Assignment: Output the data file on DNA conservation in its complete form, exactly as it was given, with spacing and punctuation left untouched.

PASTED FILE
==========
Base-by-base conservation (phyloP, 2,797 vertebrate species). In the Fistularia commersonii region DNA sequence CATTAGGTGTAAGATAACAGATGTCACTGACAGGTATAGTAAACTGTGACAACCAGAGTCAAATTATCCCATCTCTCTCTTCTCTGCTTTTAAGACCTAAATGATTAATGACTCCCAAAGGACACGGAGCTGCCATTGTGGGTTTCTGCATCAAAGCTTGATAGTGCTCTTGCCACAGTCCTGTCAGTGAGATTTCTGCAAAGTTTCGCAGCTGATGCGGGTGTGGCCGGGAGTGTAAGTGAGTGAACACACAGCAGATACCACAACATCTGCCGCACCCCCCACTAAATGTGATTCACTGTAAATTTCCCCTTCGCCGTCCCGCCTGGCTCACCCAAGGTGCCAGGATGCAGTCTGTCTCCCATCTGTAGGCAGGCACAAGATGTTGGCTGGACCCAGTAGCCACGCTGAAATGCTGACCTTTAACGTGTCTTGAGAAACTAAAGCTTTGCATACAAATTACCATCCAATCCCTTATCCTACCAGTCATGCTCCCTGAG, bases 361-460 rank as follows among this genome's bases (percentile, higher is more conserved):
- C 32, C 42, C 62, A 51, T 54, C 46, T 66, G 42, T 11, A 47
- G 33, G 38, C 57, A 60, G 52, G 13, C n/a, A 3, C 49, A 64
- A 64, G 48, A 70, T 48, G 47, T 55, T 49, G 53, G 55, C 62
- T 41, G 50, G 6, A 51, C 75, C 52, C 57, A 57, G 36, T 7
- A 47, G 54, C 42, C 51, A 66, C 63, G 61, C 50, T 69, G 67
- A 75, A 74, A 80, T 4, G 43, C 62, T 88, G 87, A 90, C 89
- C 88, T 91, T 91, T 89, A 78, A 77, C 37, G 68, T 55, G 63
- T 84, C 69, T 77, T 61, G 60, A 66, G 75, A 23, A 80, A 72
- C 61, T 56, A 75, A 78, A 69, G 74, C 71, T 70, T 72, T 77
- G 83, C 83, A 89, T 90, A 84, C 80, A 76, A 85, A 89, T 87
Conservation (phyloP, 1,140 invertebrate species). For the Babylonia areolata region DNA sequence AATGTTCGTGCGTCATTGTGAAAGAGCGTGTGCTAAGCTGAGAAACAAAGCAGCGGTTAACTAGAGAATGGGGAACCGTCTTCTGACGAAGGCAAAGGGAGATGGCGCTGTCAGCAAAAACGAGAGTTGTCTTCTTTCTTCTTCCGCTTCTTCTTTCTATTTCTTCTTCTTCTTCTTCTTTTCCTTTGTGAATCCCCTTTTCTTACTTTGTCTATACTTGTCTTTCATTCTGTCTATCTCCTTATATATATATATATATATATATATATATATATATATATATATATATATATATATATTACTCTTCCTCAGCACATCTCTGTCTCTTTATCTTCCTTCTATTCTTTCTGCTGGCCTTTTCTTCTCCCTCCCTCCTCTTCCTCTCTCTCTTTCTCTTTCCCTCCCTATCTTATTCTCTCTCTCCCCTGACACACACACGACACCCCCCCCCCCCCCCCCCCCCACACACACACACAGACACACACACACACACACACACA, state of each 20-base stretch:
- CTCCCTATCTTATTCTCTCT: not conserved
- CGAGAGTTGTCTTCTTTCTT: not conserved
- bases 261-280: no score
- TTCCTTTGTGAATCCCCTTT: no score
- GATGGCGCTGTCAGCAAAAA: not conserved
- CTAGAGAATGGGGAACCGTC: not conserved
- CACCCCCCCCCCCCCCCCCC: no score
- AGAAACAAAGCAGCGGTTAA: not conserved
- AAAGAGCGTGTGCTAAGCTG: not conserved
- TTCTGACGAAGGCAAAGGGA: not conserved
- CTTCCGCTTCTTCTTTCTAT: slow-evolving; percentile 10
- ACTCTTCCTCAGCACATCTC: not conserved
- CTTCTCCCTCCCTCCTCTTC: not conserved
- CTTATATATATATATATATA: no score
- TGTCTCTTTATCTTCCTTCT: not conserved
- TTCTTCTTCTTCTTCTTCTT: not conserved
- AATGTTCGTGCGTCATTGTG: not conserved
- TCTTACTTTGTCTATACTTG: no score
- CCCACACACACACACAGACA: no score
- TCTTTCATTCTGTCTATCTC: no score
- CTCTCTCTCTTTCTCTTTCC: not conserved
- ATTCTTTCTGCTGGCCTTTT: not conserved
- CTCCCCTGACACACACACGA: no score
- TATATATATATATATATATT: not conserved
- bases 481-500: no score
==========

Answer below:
Base-by-base conservation (phyloP, 2,797 vertebrate species). In the Fistularia commersonii region DNA sequence CATTAGGTGTAAGATAACAGATGTCACTGACAGGTATAGTAAACTGTGACAACCAGAGTCAAATTATCCCATCTCTCTCTTCTCTGCTTTTAAGACCTAAATGATTAATGACTCCCAAAGGACACGGAGCTGCCATTGTGGGTTTCTGCATCAAAGCTTGATAGTGCTCTTGCCACAGTCCTGTCAGTGAGATTTCTGCAAAGTTTCGCAGCTGATGCGGGTGTGGCCGGGAGTGTAAGTGAGTGAACACACAGCAGATACCACAACATCTGCCGCACCCCCCACTAAATGTGATTCACTGTAAATTTCCCCTTCGCCGTCCCGCCTGGCTCACCCAAGGTGCCAGGATGCAGTCTGTCTCCCATCTGTAGGCAGGCACAAGATGTTGGCTGGACCCAGTAGCCACGCTGAAATGCTGACCTTTAACGTGTCTTGAGAAACTAAAGCTTTGCATACAAATTACCATCCAATCCCTTATCCTACCAGTCATGCTCCCTGAG, bases 361-460 rank as follows among this genome's bases (percentile, higher is more conserved):
- C 32, C 42, C 62, A 51, T 54, C 46, T 66, G 42, T 11, A 47
- G 33, G 38, C 57, A 60, G 52, G 13, C n/a, A 3, C 49, A 64
- A 64, G 48, A 70, T 48, G 47, T 55, T 49, G 53, G 55, C 62
- T 41, G 50, G 6, A 51, C 75, C 52, C 57, A 57, G 36, T 7
- A 47, G 54, C 42, C 51, A 66, C 63, G 61, C 50, T 69, G 67
- A 75, A 74, A 80, T 4, G 43, C 62, T 88, G 87, A 90, C 89
- C 88, T 91, T 91, T 89, A 78, A 77, C 37, G 68, T 55, G 63
- T 84, C 69, T 77, T 61, G 60, A 66, G 75, A 23, A 80, A 72
- C 61, T 56, A 75, A 78, A 69, G 74, C 71, T 70, T 72, T 77
- G 83, C 83, A 89, T 90, A 84, C 80, A 76, A 85, A 89, T 87
Conservation (phyloP, 1,140 invertebrate species). For the Babylonia areolata region DNA sequence AATGTTCGTGCGTCATTGTGAAAGAGCGTGTGCTAAGCTGAGAAACAAAGCAGCGGTTAACTAGAGAATGGGGAACCGTCTTCTGACGAAGGCAAAGGGAGATGGCGCTGTCAGCAAAAACGAGAGTTGTCTTCTTTCTTCTTCCGCTTCTTCTTTCTATTTCTTCTTCTTCTTCTTCTTTTCCTTTGTGAATCCCCTTTTCTTACTTTGTCTATACTTGTCTTTCATTCTGTCTATCTCCTTATATATATATATATATATATATATATATATATATATATATATATATATATATATATTACTCTTCCTCAGCACATCTCTGTCTCTTTATCTTCCTTCTATTCTTTCTGCTGGCCTTTTCTTCTCCCTCCCTCCTCTTCCTCTCTCTCTTTCTCTTTCCCTCCCTATCTTATTCTCTCTCTCCCCTGACACACACACGACACCCCCCCCCCCCCCCCCCCCCACACACACACACAGACACACACACACACACACACACA, state of each 20-base stretch:
- CTCCCTATCTTATTCTCTCT: not conserved
- CGAGAGTTGTCTTCTTTCTT: not conserved
- bases 261-280: no score
- TTCCTTTGTGAATCCCCTTT: no score
- GATGGCGCTGTCAGCAAAAA: not conserved
- CTAGAGAATGGGGAACCGTC: not conserved
- CACCCCCCCCCCCCCCCCCC: no score
- AGAAACAAAGCAGCGGTTAA: not conserved
- AAAGAGCGTGTGCTAAGCTG: not conserved
- TTCTGACGAAGGCAAAGGGA: not conserved
- CTTCCGCTTCTTCTTTCTAT: slow-evolving; percentile 10
- ACTCTTCCTCAGCACATCTC: not conserved
- CTTCTCCCTCCCTCCTCTTC: not conserved
- CTTATATATATATATATATA: no score
- TGTCTCTTTATCTTCCTTCT: not conserved
- TTCTTCTTCTTCTTCTTCTT: not conserved
- AATGTTCGTGCGTCATTGTG: not conserved
- TCTTACTTTGTCTATACTTG: no score
- CCCACACACACACACAGACA: no score
- TCTTTCATTCTGTCTATCTC: no score
- CTCTCTCTCTTTCTCTTTCC: not conserved
- ATTCTTTCTGCTGGCCTTTT: not conserved
- CTCCCCTGACACACACACGA: no score
- TATATATATATATATATATT: not conserved
- bases 481-500: no score